How Brands are Scoring

27 Jun 2014|jhall

It’s interesting observing the experience of the World Cup in the US through the eyes of a European. Colleagues in the tech capital SF tell me it’s barely registering, except among the Hispanic population. In NYC, it’s a different story. For a country that’s been immune to football’s global addiction, there’s a shift in train. Ethnic groups previously described as ‘minorities’ have for some time defined what constitutes the New American Mainstream – in terms of culture, values and behaviours, but also increasingly in terms of population numbers. The passion that Hispanics in particular have for the game is helping seed the already fertile ground. Add to that the last-gasp drama of the US victory over Ghana, and you get that uncanny feeling of being present at a tipping point.

Brand owners have their cultural antennae sharpened. They recognize that these are a precious  few weeks that have the power to make and break brands.  Big players are doing what big players do. There is a lot of TV advertising for beer and automotive brands, as well as sportswear. Nike, Adidas, Kia, Hyundai and Budweiser have invested heavily. Samsung Galaxy also features strongly, and Activia’s use of Shakira on conjunction with the World Food Programme is having impact.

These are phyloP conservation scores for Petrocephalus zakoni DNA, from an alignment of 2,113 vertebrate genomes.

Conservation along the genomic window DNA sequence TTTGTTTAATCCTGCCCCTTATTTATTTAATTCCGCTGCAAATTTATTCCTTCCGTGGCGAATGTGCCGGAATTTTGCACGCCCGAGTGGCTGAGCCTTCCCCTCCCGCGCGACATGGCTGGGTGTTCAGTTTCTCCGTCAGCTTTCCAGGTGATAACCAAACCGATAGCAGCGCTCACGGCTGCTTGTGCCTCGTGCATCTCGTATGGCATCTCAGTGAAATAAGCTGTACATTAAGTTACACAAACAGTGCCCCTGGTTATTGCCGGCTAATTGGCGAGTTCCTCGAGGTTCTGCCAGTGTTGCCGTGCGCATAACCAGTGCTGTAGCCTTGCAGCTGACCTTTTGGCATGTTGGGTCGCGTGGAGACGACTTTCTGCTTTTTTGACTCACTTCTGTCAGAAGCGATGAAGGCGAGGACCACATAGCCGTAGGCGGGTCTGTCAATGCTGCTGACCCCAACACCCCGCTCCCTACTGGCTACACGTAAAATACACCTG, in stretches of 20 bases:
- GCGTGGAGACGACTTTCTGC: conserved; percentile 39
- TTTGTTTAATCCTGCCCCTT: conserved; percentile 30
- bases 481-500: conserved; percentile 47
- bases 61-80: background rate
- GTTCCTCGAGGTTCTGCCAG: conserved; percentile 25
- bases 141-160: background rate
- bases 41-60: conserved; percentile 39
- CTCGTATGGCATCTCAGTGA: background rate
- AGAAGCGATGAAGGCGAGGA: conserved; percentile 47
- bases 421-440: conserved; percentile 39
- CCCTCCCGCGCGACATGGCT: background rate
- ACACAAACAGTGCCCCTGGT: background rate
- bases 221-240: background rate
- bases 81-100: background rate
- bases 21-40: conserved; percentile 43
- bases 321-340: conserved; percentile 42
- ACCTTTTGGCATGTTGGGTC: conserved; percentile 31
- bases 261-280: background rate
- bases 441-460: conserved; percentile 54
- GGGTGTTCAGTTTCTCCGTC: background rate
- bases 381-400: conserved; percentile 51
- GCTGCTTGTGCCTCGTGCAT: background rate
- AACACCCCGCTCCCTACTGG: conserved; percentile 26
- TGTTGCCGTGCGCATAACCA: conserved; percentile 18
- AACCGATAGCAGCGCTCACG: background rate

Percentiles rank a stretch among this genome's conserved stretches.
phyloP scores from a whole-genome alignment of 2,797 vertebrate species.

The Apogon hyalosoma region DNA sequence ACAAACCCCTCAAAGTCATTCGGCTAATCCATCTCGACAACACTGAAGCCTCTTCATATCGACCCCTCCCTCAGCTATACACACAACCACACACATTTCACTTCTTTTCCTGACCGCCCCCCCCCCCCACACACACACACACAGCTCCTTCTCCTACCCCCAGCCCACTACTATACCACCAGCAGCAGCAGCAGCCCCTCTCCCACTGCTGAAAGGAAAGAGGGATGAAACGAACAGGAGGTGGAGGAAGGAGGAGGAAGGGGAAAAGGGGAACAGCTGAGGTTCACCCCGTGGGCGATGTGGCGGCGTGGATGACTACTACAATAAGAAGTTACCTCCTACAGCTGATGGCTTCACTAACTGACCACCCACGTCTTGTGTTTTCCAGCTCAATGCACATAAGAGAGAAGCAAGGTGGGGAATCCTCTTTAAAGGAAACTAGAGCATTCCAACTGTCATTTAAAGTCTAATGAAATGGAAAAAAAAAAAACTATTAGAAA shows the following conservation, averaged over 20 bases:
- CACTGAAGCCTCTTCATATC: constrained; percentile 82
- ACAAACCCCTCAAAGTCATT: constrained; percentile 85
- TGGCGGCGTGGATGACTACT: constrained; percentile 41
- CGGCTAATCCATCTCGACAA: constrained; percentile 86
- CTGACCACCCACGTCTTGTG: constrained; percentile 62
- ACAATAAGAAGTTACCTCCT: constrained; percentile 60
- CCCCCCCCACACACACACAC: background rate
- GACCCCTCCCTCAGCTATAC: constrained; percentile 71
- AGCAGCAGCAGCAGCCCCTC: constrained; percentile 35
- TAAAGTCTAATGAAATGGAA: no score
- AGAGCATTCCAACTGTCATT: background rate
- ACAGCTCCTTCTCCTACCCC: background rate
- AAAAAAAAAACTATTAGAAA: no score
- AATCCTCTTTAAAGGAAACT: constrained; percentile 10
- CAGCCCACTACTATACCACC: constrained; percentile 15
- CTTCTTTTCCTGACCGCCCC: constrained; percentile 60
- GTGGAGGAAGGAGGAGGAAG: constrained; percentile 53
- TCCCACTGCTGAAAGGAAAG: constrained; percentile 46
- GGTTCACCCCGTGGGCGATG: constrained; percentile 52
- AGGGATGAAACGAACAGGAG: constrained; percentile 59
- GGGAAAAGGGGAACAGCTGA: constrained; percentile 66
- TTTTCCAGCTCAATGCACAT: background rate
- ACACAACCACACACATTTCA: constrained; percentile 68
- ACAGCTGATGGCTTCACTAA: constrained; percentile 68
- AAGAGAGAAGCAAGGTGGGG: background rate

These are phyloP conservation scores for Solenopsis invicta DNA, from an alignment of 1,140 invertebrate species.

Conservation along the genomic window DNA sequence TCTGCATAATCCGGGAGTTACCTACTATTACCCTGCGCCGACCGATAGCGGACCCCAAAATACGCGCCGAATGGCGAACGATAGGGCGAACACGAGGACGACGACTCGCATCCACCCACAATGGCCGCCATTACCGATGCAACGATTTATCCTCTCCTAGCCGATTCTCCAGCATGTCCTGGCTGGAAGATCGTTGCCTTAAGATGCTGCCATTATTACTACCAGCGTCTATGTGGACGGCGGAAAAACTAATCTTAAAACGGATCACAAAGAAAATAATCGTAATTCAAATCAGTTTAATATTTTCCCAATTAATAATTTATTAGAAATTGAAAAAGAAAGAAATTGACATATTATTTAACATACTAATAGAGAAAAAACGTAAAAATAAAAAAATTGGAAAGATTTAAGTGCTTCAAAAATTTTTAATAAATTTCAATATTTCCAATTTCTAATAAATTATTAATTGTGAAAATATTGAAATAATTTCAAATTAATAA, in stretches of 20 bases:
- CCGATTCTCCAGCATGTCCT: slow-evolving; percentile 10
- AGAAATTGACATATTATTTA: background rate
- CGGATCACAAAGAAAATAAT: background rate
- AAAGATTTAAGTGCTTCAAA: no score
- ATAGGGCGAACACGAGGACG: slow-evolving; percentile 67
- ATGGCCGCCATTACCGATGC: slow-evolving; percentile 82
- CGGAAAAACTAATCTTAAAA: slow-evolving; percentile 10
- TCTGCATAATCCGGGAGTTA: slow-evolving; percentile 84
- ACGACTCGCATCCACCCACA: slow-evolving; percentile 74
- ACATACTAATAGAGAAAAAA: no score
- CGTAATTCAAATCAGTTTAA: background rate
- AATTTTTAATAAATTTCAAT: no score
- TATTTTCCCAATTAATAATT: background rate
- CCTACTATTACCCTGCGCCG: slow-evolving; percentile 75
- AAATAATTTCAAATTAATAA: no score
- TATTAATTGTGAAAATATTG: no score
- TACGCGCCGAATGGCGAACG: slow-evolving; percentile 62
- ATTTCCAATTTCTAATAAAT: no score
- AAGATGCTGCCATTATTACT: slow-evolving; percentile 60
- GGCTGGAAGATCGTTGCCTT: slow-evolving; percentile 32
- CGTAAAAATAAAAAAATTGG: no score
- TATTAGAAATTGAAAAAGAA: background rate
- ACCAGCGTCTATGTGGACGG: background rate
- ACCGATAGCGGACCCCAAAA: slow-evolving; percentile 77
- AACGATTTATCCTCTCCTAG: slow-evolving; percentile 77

The tournament’s far from over yet, but so far the surprises are those brands that have developed content that demonstrates an authentic feel for the game and empathy with the ordinary folk who are its main participants and audience. ESPN, Itau and Banco de Chile in particular stand out for me. What would I like to see more of? Initiating multiple storylines across multiple channels; personalized content; experiences wrapped around the advertising; evidence of doing, not just saying. Hopefully, when I’m in Brazil in a week’s time, I’ll see some more of this.

The other big winner of note is YouTube – in the first week of the World Cup, 1.2 billion minutes’ worth of ads were viewed: that’s four times the number of minutes spent watching SuperBowl ads. And brands in YouTube’s Top 10 grew their channel subscriber base by 18%. That’s news for brand owners.


Written by Jonathan Hall, President Consulting Added Value North America

Image credit: Kantar

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